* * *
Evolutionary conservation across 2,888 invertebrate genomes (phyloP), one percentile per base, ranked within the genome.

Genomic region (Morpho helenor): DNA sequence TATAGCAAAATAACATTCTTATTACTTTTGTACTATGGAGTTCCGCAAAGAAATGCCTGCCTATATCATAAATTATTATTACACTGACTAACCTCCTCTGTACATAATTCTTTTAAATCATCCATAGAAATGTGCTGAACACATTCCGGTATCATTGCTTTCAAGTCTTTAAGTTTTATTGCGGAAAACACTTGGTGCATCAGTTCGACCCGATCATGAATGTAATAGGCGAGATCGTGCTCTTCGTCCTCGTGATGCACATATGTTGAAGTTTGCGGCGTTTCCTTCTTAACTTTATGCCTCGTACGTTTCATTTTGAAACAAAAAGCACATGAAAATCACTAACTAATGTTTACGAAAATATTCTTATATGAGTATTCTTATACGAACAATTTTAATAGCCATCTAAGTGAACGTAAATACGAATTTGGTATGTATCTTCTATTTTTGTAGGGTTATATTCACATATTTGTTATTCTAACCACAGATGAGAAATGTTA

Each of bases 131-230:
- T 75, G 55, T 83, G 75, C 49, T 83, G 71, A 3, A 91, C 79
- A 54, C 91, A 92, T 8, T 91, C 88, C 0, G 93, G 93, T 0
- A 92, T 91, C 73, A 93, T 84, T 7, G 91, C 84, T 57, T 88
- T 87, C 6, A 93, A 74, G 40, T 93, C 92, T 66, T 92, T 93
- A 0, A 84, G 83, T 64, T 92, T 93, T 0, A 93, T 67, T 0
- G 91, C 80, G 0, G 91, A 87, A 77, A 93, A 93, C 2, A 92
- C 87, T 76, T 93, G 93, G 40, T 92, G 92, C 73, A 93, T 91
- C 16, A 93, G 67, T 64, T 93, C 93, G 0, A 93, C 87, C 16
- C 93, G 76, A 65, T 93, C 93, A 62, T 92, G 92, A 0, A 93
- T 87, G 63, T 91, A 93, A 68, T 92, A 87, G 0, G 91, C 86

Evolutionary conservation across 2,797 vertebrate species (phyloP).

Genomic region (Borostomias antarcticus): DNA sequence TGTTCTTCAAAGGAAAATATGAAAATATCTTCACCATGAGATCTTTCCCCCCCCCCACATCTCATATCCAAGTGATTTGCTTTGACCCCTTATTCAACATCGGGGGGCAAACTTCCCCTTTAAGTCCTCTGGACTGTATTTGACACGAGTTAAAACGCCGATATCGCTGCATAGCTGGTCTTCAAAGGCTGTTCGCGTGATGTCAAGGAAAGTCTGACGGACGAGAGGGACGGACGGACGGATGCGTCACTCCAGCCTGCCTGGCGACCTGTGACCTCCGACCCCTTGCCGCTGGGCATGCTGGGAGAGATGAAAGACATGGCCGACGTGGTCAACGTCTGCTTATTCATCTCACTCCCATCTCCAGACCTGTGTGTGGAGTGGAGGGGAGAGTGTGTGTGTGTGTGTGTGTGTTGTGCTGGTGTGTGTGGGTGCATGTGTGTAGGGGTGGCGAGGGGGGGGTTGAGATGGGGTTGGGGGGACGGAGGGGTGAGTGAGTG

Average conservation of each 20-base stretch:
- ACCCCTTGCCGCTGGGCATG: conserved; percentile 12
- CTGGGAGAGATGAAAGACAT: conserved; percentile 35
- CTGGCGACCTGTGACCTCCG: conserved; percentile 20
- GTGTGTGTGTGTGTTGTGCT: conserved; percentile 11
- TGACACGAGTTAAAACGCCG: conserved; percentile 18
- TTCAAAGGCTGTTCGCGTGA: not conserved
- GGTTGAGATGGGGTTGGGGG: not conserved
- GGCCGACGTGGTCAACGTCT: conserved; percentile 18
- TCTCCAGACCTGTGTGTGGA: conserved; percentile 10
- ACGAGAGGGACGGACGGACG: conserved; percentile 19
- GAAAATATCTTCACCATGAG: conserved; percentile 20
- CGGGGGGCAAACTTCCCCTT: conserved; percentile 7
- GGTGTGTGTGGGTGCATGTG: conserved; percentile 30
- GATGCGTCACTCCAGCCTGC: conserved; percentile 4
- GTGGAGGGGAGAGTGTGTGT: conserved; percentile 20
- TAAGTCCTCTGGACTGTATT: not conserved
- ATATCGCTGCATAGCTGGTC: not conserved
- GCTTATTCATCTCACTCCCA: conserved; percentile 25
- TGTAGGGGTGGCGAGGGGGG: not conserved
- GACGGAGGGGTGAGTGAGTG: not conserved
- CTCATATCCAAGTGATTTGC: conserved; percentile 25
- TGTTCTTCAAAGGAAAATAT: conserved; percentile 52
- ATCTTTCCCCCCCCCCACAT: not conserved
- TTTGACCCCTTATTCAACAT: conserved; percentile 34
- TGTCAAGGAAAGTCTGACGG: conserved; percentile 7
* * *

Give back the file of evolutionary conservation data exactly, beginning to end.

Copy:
Evolutionary conservation across 2,888 invertebrate genomes (phyloP), one percentile per base, ranked within the genome.

Genomic region (Morpho helenor): DNA sequence TATAGCAAAATAACATTCTTATTACTTTTGTACTATGGAGTTCCGCAAAGAAATGCCTGCCTATATCATAAATTATTATTACACTGACTAACCTCCTCTGTACATAATTCTTTTAAATCATCCATAGAAATGTGCTGAACACATTCCGGTATCATTGCTTTCAAGTCTTTAAGTTTTATTGCGGAAAACACTTGGTGCATCAGTTCGACCCGATCATGAATGTAATAGGCGAGATCGTGCTCTTCGTCCTCGTGATGCACATATGTTGAAGTTTGCGGCGTTTCCTTCTTAACTTTATGCCTCGTACGTTTCATTTTGAAACAAAAAGCACATGAAAATCACTAACTAATGTTTACGAAAATATTCTTATATGAGTATTCTTATACGAACAATTTTAATAGCCATCTAAGTGAACGTAAATACGAATTTGGTATGTATCTTCTATTTTTGTAGGGTTATATTCACATATTTGTTATTCTAACCACAGATGAGAAATGTTA

Each of bases 131-230:
- T 75, G 55, T 83, G 75, C 49, T 83, G 71, A 3, A 91, C 79
- A 54, C 91, A 92, T 8, T 91, C 88, C 0, G 93, G 93, T 0
- A 92, T 91, C 73, A 93, T 84, T 7, G 91, C 84, T 57, T 88
- T 87, C 6, A 93, A 74, G 40, T 93, C 92, T 66, T 92, T 93
- A 0, A 84, G 83, T 64, T 92, T 93, T 0, A 93, T 67, T 0
- G 91, C 80, G 0, G 91, A 87, A 77, A 93, A 93, C 2, A 92
- C 87, T 76, T 93, G 93, G 40, T 92, G 92, C 73, A 93, T 91
- C 16, A 93, G 67, T 64, T 93, C 93, G 0, A 93, C 87, C 16
- C 93, G 76, A 65, T 93, C 93, A 62, T 92, G 92, A 0, A 93
- T 87, G 63, T 91, A 93, A 68, T 92, A 87, G 0, G 91, C 86

Evolutionary conservation across 2,797 vertebrate species (phyloP).

Genomic region (Borostomias antarcticus): DNA sequence TGTTCTTCAAAGGAAAATATGAAAATATCTTCACCATGAGATCTTTCCCCCCCCCCACATCTCATATCCAAGTGATTTGCTTTGACCCCTTATTCAACATCGGGGGGCAAACTTCCCCTTTAAGTCCTCTGGACTGTATTTGACACGAGTTAAAACGCCGATATCGCTGCATAGCTGGTCTTCAAAGGCTGTTCGCGTGATGTCAAGGAAAGTCTGACGGACGAGAGGGACGGACGGACGGATGCGTCACTCCAGCCTGCCTGGCGACCTGTGACCTCCGACCCCTTGCCGCTGGGCATGCTGGGAGAGATGAAAGACATGGCCGACGTGGTCAACGTCTGCTTATTCATCTCACTCCCATCTCCAGACCTGTGTGTGGAGTGGAGGGGAGAGTGTGTGTGTGTGTGTGTGTGTTGTGCTGGTGTGTGTGGGTGCATGTGTGTAGGGGTGGCGAGGGGGGGGTTGAGATGGGGTTGGGGGGACGGAGGGGTGAGTGAGTG

Average conservation of each 20-base stretch:
- ACCCCTTGCCGCTGGGCATG: conserved; percentile 12
- CTGGGAGAGATGAAAGACAT: conserved; percentile 35
- CTGGCGACCTGTGACCTCCG: conserved; percentile 20
- GTGTGTGTGTGTGTTGTGCT: conserved; percentile 11
- TGACACGAGTTAAAACGCCG: conserved; percentile 18
- TTCAAAGGCTGTTCGCGTGA: not conserved
- GGTTGAGATGGGGTTGGGGG: not conserved
- GGCCGACGTGGTCAACGTCT: conserved; percentile 18
- TCTCCAGACCTGTGTGTGGA: conserved; percentile 10
- ACGAGAGGGACGGACGGACG: conserved; percentile 19
- GAAAATATCTTCACCATGAG: conserved; percentile 20
- CGGGGGGCAAACTTCCCCTT: conserved; percentile 7
- GGTGTGTGTGGGTGCATGTG: conserved; percentile 30
- GATGCGTCACTCCAGCCTGC: conserved; percentile 4
- GTGGAGGGGAGAGTGTGTGT: conserved; percentile 20
- TAAGTCCTCTGGACTGTATT: not conserved
- ATATCGCTGCATAGCTGGTC: not conserved
- GCTTATTCATCTCACTCCCA: conserved; percentile 25
- TGTAGGGGTGGCGAGGGGGG: not conserved
- GACGGAGGGGTGAGTGAGTG: not conserved
- CTCATATCCAAGTGATTTGC: conserved; percentile 25
- TGTTCTTCAAAGGAAAATAT: conserved; percentile 52
- ATCTTTCCCCCCCCCCACAT: not conserved
- TTTGACCCCTTATTCAACAT: conserved; percentile 34
- TGTCAAGGAAAGTCTGACGG: conserved; percentile 7